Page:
The Heart and Soul of Sconset

Scoset Cafe
By Tori Eversmann

It’s almost impossible to write something innovative about Nantucket that hasn’t already been covered: fog rolling in “on little cat feet¹,” the sweet fragrance of privet hedge that belies a sense of order and privacy, cobblestone streets and shelled driveways, the grey-shingle house aesthetic, an unparalleled and violent whaling history, the beautiful sandy beaches…the list is long. This scrappy island’s reputation precedes itself in many permutations. However, one cherished location is not often in the spotlight. Siasconset or ‘Sconset as it became known locally when it was a tiny fishing village as early as the late seventeenth century, seven miles out from town.


Sconset: spend a year, a season, or a dazzling summer day and you’ll soon know why

Nowhere else in America is there a community quite like ‘Sconset. Beautifully preserved as a seasonal retreat overlooking the Atlantic at Nantucket’s east end, ‘Sconset’s sea breezes, slightly cooler temps than in town and absence of mosquitoes make it an ideal place of relaxation and enjoyment. ‘Sconset has its own following; spend a year, a season, or a dazzling summer day and you’ll soon know why. Because of the seasonality of Nantucket, especially ‘Sconset which all but shuts down in the winter, operating a successful eatery must have its own set of challenges. But chef-proprietor Alex Ulgenalp of the Sconset Café cracked the code.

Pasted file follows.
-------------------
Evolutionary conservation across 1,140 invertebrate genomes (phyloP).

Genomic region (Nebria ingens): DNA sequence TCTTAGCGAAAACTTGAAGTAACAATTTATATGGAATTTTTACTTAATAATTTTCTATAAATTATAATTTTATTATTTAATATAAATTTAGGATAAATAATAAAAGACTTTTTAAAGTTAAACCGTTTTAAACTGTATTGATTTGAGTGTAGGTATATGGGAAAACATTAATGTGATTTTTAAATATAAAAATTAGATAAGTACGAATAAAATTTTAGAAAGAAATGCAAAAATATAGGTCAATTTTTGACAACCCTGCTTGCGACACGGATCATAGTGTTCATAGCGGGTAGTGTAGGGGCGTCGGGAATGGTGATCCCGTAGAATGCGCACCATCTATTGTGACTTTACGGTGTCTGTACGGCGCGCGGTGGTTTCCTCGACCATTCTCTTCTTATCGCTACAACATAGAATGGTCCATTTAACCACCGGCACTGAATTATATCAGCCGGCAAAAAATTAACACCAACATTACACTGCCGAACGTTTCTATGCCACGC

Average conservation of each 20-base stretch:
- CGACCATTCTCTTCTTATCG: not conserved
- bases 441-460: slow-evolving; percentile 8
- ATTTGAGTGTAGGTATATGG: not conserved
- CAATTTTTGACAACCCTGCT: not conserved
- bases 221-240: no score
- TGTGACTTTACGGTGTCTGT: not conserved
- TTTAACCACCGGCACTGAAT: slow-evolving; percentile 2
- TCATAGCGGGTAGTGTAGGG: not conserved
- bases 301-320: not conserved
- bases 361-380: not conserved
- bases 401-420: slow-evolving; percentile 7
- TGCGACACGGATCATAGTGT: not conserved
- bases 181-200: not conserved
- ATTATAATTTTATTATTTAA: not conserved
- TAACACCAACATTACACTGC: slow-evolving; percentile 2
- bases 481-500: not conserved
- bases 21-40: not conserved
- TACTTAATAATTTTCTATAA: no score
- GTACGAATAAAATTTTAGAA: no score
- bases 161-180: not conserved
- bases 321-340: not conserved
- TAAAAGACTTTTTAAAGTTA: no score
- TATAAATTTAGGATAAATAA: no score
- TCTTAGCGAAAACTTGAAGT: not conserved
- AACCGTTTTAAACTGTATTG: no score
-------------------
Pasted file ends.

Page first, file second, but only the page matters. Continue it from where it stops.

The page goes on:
Our Sconset Favorites

Sconset Café is an impressive contribution to the island’s saturated dining scene. It’s an intimate, open kitchen restaurant honest with its preparation of food. My foodie family and I ate dinner there Tuesday – an annual tradition – and the meals did not hesitate to impress with their structure and flavor. My husband relished the savory braised short rib with its creamy cheese grits. The tuna tartare is my daughter’s favorite, arriving with Asian guacamole, wakame salad, srirachi aioli, and wonton chip.. Chef Alex crafts a smart, elegant peanut crusted halibut with a sublime curry sauce that I would order over and over again. Our friends devoured the chicken tikka tacos served with garlic naan. Laid-back yet sophisticated, they offer two seatings at 6pm and 8pm – no credit cards accepted. They score big points for being BYOB so don’t forget to pick up a bottle of wine next store at The Bookstore to enjoy with your meal…and the best part – whether you bring in one bottle or fifteen, the price to imbibe is only $3 per person.

View slide show below to experience Eversmann favorites